RACINE — A new home has been found for the sex offender who was nearly placed doors down from his victim.
In Racine County Circuit Court Thursday, Judge Eugene Gasiorkiewicz approved the placement of Michael Fink at 1605 S. Memorial Drive. His release date is set to occur on or before March 7, but the court did not give a set date.
Fink’s attorney, Robert Peterson, said Fink could be ready for placement within 24 hours. But Gasiorkiewicz said while he is “99 percent certain” a similar placement mistake will not occur, he supported giving enough time for a public information meeting.
The Racine Police Department is planning a community notification meeting to be held in the next three weeks, but Sgt. Jessie Metoyer of the Racine Police Department said the meeting has not yet been scheduled.
“A three-week period is not onerous,” Gasiorkiewicz said.
Fink, a convicted sex offender who appeared in court via speakerphone, was scheduled for release on or before Jan. 18. The state’s Department of Health Services had designated 918 Lathrop Ave. as his future Racine residence.
That was near his victim, who had been living there for the last 8½ years and had not been notified of Fink’s release. But after his former victim became aware of the placement, state officials began looking for a new location.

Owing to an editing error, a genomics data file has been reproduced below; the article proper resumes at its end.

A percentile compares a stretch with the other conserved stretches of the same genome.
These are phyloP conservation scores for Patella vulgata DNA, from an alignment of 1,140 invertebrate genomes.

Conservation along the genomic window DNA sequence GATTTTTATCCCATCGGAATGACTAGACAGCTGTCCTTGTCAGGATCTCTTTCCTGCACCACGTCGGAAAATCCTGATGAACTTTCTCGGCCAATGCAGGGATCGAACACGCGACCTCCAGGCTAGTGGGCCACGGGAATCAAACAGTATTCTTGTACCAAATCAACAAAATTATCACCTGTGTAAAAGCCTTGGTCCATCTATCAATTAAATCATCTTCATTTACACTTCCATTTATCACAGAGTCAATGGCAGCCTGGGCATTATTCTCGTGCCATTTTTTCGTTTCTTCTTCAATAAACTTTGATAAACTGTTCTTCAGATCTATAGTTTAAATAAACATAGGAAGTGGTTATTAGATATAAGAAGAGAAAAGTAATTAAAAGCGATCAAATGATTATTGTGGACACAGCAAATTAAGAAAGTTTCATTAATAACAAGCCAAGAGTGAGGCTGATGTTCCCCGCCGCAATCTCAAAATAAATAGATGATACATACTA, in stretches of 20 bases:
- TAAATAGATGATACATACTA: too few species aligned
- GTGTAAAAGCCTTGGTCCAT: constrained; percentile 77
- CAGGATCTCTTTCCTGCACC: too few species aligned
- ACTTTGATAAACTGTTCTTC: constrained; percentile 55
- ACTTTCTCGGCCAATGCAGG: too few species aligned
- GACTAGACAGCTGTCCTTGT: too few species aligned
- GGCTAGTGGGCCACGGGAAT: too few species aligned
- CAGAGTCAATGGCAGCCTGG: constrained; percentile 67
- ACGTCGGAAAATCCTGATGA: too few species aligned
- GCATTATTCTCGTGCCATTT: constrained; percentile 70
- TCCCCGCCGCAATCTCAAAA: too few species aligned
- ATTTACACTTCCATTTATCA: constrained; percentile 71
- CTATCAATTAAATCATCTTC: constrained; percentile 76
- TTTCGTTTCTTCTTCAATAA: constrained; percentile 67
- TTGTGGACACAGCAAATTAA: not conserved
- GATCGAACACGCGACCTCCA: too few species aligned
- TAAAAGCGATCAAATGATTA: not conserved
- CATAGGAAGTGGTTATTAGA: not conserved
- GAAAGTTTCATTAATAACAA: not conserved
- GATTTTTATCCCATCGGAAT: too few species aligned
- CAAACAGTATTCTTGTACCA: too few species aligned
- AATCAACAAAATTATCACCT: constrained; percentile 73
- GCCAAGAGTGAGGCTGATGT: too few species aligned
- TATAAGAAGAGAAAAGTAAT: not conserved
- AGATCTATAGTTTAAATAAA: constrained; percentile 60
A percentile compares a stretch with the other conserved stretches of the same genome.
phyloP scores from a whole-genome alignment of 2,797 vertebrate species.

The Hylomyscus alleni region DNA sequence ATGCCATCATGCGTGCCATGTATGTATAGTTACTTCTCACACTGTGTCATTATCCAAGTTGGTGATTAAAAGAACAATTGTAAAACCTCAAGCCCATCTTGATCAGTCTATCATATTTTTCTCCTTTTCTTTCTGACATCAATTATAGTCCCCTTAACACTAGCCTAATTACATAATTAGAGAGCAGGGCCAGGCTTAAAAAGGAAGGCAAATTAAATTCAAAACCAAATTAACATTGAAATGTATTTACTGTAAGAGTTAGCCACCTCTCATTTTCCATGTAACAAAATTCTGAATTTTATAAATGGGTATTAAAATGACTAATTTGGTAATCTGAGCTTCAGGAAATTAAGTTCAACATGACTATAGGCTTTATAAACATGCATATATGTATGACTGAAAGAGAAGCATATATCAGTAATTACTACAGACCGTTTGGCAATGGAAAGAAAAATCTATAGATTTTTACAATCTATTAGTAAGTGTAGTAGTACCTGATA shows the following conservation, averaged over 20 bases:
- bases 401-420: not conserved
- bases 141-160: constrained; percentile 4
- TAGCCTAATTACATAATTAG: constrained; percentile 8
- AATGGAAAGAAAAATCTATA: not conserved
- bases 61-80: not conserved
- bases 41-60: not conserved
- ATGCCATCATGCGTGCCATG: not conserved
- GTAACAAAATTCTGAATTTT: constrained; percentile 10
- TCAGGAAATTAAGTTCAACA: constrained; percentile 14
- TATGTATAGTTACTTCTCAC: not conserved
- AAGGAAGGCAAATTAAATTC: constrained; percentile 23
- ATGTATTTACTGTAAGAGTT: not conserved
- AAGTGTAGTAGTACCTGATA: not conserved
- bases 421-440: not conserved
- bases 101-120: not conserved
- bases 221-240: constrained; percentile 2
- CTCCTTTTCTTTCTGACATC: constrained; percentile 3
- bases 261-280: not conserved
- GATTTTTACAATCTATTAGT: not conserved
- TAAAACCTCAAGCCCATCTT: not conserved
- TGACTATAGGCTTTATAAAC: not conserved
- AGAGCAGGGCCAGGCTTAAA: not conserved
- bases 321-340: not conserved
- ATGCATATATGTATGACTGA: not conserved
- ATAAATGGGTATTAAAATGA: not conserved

The error reportedly came from the oversight of a single individual and it does not appear that a similar situation has ever occurred, but state leaders said it shows there’s room to improve the system as a whole.
In court, Gasiorkiewicz defended the state’s current sex offender placement system saying, “I want to make no mistake the judiciary in this state take their task very seriously.”
His comments came one day after Assembly Minority Leader Peter Barca, a Democrat who represents Kenosha and a portion of southern Racine County, requested a state audit of the state’s sex offender placement program.
Citing media coverage of Barca’s audit request, Gasiorkiewicz said he is confident the past oversight has been corrected and criticized Barca, saying the state has a good system of dealing with sex offenders. But he invited Barca to sit down with him.
Gasiorkiewicz also spoke about Racine Alderman Molly Hall’s recent proposal to create an ordinance limiting where sex offenders can live in the city. Similar to his invitation to Barca, Gasiorkiewicz invited Hall, who was in court, to sit down with him.
After the court hearing, Hall said she will be sitting down with him but still wants to implement an ordinance.
Wisconsin has a specific sex offender treatment program, he said.
“What do we do with those who have been rehabilitated,” Gasiorkiewicz said. “Do we say we are going to lock you up and throw away the key? … We as a people cannot and should not do that.”
He went on to say, “I’m not saying we should roll out the welcome wagon. But we need to accept them.”
One of Fink’s victims, who almost lived down the block from her offender and was in court Thursday, said the new placement on South Memorial Drive was better since it was farther from where she lived. But she said, “He gets out of prison. I have to serve a life sentence because of what he did to me.”
When Fink is released he will be on GPS monitoring and he will not be able to leave his house for at least a year without state supervision.